Document speaks with the Estonian brand about Eastern European cultural heritage and upcycling surplus.
Estonian brand FORMÉS got its start in an EU-funded contest, challenging creatives to collaborate to create a new fashion brand. With hints of irony and humor, FORMÉS draws upon the complicated history of the formerly Soviet-occupied country but always keeps its gaze firmly toward the future.
Its debut collection featured inspired pieces crafted with upcycled fabrics, playing upon military surplus aesthetics. Patchworked work shirts and chiffon gowns dripping with crystals evoke dreamy nostalgia. Document sat down with the brand’s creative director, Maria Ossipovski to discuss the brand’s origins and Estonian cultural heritage.
Alice Lefons—How did the brand start?
Maria Ossipovski—It was thanks to an initiative called Creative Narva which was aimed at bringing together people interested in fashion. I studied fashion business in St. Petersburg, which gave me a background knowledge on how to run a brand, and was keen and open to team up with like-minded people to create something, I wasn’t sure on what yet. I met Oleg, who’s a very creative and passionate stylist and was clear to me that we could embark on this adventure together.
Alice—After studying business, did you want to do something more creative?
Maria—Well, actually my main job is brand design, so I’m constantly thinking about strategies for different brands, this is my day-to-day so I understand how the creative and the business side are tied together. I don’t think design stops in one specific field but branches out, once a designer always a designer.
Alice—What does FORMÉS mean? Where does it come from?
Maria—It’s a French word meaning skilled, shaped. When the team and I first started discussing our vision for the brand, we concluded it all comes down to analyzing the shape on things. We look into the past, of our region for example, and we give a new meaning, shape to these references.
Alice—Talking about this side of your collection, how does Estonia feel today, considering the major transition from USSR to EU, which you also got to experience first person?
Maria—Well, I feel Estonia was a show-off country within the USSR, so there was a lot more freedom and a lot more commodities than in other regions.The USSR was dissolved in ‘91 and part of Estonia I’m from is on the Russian border, so a big part of the population is Russian speaking, about 97 percent. At that time, there was a period of shortage in goods and we used to be handed out food stamps, people used to join huge queues to collect basic goods. The 90s were a pretty tough time of transition in which Estonia was building itself as a new country.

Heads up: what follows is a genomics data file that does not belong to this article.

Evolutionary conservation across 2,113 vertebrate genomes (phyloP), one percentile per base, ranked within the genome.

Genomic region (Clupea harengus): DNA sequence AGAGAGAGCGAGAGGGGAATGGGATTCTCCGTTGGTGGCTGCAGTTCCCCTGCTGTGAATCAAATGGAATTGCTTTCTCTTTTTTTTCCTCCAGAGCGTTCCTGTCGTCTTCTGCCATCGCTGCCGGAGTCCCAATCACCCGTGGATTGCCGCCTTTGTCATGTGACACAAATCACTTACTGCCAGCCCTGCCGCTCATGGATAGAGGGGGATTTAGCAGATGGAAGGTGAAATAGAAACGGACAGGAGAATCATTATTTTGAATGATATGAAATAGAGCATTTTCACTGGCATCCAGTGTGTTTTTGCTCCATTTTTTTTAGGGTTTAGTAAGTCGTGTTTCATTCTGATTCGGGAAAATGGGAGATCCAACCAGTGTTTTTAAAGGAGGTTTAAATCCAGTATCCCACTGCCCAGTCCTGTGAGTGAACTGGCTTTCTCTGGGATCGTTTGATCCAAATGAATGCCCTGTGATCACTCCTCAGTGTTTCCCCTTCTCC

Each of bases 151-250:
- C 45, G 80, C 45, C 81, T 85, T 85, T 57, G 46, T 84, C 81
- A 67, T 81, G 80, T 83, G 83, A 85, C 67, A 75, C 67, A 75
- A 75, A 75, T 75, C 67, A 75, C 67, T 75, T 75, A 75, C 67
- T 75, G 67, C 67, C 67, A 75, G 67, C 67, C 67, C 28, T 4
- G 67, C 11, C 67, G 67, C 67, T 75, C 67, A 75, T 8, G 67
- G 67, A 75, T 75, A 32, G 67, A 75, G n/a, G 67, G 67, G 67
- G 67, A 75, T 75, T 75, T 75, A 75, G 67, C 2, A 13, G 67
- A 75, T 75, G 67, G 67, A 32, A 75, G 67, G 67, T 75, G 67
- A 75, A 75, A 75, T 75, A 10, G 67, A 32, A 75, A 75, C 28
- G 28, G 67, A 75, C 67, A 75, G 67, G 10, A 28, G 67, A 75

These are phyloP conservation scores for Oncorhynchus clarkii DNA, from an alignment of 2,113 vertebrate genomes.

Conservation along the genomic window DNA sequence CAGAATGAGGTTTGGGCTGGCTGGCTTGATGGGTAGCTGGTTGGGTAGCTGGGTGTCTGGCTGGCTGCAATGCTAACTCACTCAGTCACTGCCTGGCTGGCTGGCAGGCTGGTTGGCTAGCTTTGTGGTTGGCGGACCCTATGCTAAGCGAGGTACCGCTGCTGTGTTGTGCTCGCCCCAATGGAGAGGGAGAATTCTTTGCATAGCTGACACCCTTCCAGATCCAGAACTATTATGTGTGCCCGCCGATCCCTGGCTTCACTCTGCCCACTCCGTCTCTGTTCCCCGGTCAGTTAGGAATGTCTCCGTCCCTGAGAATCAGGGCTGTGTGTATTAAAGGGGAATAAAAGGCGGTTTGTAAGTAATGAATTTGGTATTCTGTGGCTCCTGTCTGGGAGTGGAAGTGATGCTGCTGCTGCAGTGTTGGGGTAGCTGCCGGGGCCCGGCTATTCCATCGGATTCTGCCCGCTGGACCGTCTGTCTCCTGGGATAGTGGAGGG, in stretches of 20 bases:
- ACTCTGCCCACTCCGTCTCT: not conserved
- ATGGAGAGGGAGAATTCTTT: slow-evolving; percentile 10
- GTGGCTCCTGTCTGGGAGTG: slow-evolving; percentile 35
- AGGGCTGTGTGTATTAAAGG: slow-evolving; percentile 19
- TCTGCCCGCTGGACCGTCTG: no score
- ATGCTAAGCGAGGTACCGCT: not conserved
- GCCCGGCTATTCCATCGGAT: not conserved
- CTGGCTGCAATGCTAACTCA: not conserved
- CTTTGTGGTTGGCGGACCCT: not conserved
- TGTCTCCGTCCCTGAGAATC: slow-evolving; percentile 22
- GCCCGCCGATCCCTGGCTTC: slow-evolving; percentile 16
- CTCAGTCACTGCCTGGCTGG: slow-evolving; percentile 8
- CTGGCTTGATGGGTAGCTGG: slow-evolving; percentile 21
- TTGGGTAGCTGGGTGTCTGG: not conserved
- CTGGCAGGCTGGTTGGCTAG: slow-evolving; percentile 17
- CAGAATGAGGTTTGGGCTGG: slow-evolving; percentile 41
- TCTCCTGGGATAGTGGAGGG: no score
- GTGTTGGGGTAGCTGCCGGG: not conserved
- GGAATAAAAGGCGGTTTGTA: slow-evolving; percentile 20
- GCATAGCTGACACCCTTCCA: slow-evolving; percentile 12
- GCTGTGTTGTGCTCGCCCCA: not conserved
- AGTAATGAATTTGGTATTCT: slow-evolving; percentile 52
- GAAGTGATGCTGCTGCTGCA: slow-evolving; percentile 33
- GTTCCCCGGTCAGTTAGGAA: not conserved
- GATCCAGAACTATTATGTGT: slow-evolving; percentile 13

It’s changed massively since then. A unique situation that’s arisen from this, are the ‘grey passports’ which were handed out to the ‘non citizens’. Grey passport holders don’t have the right to vote, for example. We featured a grey passport on a coat in our collection—not to speculate on the issue but looking at it with irony.
Alice—The Estonian heritage is a big part of the collection, what are the references?
Maria—We have a cardigan which features a hand-embroidered passport stamp which is half Estonian and half Russian. This is because a large part of the population has both an Estonian and a Russian passport which is actually illegal in Estonia. We also used crystals to create earrings and tops. During the USSR goods were produced by Soviet factories so didn’t matter where you were, you would find the same things. Everything was very typical. One of the typical things were these crystal chandeliers which were basically in every house or flat, didn’t matter how small the place was. We also upcycled items with a historical meaning, for example a 90s investigator blazer which we made into a half jacket. We used the same idea for a dress and a skirt which are made out of 90s police shirts. We featured the Estonian Kroone, which was the money used in the country between the USSR and the EU time, on one of the jackets again as an homage to our heritage but also ironically as many people feel nostalgic towards it. Along with these references we also used modern materials like mesh and the use of our logo on straps and belt to keep a sense of modernity as despite looking at our past, without judging it, we definitely want to keep an eye on the future.
Model Lorna Foran at The Hive. Hair Anna Cofone at The Wall Group. Make Up Linda Andersson using Weleda. Photo Assistant Wilbert Lati. Production Olga Janicka. Casting Director Abi Schwinck at Made Casting.